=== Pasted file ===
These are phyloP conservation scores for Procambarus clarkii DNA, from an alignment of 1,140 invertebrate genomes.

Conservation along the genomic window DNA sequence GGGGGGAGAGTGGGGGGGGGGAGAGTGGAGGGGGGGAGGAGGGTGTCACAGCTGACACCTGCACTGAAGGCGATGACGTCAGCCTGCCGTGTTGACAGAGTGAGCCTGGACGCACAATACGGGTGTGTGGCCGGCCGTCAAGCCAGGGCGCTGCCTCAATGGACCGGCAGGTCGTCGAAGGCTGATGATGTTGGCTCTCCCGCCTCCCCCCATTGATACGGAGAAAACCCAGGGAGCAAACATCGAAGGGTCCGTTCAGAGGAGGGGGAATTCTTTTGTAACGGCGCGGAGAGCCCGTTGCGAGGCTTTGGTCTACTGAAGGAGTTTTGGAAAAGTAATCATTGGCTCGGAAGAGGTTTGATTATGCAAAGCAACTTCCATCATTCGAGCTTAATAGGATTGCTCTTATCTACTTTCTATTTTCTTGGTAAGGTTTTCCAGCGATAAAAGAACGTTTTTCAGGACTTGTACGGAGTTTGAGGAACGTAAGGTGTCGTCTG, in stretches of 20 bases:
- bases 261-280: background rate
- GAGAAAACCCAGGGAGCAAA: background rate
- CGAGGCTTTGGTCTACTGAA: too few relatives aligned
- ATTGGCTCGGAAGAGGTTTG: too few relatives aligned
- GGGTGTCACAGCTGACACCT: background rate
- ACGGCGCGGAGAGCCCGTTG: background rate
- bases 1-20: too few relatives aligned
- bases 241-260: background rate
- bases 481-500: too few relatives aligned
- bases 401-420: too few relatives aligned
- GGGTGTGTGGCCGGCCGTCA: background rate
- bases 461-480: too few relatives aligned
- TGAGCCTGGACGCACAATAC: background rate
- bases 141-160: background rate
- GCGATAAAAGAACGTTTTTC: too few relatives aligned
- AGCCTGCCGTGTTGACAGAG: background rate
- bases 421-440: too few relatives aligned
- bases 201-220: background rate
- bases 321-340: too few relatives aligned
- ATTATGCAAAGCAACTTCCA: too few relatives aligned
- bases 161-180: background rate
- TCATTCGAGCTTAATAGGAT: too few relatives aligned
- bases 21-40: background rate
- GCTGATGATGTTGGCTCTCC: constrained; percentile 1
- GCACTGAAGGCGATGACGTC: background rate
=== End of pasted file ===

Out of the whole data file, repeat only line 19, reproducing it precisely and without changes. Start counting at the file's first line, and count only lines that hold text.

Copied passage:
- bases 421-440: too few relatives aligned